Breaking Dishes: A New Years Tradition
Brooke Randolph, LMHC
At midnight, we broke plates. My friend Manuela explained that in Italian cities the tradition can be quite dangerous as people throw anything from plates to old washing machines out windows several stories up. The destruction is a way of saying goodbye to the old year, letting go of things unneeded, starting the new year with open hands, and solid closure on whatever the old year contained.
status messages on New Years Eve revealed that many were pleased to close the books on 2010 and turn their hope to 2011, although there were some reflecting fondly on the last year. Destruction can represent finality or celebration. Breaking dishes fits for either camp. My plate was like a personal Cin Cin, Salud, La'chaim, or Cheers! It was celebration and anticipation.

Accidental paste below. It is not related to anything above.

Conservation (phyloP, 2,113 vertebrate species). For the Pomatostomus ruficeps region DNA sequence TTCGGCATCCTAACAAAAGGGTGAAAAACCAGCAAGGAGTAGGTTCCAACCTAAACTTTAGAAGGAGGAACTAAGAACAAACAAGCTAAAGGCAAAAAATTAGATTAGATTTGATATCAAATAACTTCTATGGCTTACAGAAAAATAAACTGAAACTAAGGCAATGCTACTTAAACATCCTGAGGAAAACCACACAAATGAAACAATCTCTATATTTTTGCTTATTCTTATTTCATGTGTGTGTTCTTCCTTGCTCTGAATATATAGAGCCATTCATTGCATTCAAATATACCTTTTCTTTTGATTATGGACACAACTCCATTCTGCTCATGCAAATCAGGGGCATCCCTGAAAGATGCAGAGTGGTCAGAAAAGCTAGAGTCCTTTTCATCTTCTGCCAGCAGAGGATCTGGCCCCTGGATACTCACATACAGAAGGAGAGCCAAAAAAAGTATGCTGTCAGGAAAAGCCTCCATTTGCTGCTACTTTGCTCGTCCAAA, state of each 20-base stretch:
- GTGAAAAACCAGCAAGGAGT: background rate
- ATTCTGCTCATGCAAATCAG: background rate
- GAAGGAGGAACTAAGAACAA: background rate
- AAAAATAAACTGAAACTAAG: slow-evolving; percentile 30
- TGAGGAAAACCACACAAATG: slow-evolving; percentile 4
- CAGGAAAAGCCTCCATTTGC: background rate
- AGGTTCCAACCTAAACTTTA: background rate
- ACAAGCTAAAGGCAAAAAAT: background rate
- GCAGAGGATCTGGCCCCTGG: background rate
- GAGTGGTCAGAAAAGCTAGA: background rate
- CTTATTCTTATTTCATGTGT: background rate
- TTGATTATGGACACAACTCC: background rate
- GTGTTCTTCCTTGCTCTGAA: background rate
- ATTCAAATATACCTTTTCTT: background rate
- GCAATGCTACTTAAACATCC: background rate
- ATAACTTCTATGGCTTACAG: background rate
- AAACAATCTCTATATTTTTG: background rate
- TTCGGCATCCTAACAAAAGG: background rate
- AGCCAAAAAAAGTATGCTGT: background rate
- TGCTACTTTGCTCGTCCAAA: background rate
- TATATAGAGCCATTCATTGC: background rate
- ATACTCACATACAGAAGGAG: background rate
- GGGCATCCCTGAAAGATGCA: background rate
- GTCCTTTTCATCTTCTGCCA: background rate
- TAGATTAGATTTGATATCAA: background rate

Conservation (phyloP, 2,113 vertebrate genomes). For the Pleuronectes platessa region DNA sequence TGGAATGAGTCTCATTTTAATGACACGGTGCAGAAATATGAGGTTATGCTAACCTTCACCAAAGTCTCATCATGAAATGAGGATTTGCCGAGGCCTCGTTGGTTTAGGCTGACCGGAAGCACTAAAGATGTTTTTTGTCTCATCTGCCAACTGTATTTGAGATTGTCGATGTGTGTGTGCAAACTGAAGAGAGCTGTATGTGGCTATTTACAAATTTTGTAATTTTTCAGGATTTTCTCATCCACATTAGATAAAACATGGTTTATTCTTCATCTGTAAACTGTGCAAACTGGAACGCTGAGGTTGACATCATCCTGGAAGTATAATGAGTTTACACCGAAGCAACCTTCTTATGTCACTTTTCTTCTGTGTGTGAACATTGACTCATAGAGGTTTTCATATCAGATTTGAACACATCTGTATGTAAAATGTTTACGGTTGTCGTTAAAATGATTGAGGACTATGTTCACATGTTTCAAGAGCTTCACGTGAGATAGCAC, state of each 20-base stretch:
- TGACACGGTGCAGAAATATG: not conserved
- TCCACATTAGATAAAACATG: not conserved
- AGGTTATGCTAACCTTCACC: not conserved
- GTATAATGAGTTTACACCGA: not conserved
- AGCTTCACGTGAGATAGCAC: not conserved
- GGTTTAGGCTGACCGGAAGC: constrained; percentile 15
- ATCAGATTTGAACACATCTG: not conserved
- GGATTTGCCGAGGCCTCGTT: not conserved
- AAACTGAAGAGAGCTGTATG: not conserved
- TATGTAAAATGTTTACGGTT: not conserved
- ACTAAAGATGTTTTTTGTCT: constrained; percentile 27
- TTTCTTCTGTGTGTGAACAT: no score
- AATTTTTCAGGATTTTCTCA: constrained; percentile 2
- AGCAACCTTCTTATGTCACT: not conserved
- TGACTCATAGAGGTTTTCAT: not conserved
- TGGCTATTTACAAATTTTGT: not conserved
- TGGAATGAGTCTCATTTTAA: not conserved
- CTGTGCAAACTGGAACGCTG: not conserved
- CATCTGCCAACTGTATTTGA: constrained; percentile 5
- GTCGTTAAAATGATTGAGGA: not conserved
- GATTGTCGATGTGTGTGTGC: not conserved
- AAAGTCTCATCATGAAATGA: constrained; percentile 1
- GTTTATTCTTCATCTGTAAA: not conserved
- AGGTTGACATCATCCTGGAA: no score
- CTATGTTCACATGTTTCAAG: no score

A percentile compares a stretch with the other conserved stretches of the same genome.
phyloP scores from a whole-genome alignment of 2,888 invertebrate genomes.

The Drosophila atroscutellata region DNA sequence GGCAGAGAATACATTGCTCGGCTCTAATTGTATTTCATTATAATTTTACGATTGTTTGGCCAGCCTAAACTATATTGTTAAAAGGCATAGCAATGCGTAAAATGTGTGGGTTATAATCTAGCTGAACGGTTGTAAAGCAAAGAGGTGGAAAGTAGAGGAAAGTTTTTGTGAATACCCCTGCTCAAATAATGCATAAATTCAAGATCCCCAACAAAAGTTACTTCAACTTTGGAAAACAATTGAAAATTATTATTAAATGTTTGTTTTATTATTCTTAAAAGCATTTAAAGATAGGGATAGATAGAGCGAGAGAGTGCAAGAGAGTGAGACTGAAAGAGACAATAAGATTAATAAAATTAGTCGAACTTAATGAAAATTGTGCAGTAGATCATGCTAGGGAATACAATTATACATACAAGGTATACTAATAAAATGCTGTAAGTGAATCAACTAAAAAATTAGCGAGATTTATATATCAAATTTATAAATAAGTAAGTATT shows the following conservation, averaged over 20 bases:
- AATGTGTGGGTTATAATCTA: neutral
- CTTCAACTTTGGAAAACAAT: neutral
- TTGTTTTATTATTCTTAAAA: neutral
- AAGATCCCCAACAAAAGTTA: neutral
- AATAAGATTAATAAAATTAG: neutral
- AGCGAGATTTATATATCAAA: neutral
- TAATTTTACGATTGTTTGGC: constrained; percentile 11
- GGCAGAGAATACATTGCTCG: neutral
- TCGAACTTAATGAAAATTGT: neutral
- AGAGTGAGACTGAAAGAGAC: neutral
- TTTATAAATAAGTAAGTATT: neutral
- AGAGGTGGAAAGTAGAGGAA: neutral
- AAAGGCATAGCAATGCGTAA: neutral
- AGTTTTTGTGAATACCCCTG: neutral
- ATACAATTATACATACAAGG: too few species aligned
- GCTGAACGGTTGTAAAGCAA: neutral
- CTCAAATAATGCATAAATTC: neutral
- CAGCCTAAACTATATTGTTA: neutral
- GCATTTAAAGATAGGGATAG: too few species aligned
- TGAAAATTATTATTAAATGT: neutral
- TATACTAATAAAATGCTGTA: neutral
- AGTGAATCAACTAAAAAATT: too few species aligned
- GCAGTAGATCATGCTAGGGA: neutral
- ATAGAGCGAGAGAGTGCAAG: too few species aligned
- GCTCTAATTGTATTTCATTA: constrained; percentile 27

Destruction can also make tangible your resolution for the new year
. Breaking plates is a visual, visceral goodbye to large portions or many food-related habits. If your resolution involves watching less television, tossing an old tube-style tv could be quite satisfying. If your resolution is to more often tell those around you how important they are, an old cell phone could do the trick.
If 2010 was not all you had hoped, break a plate and say sayonara. If you survived 2010, even if just barely, break a plate in celebration. If you have new or renewed goals for the new year, break a plate or other representative object to mark the change. If you are simply anticipating a new year and new adventures, break a plate as you break in the new year and open your arms to whatever 2011 may hold.
But when you are done breaking dishes, don't forget to sweep the sidewalk. Thanks!
Be the first to comment on this item.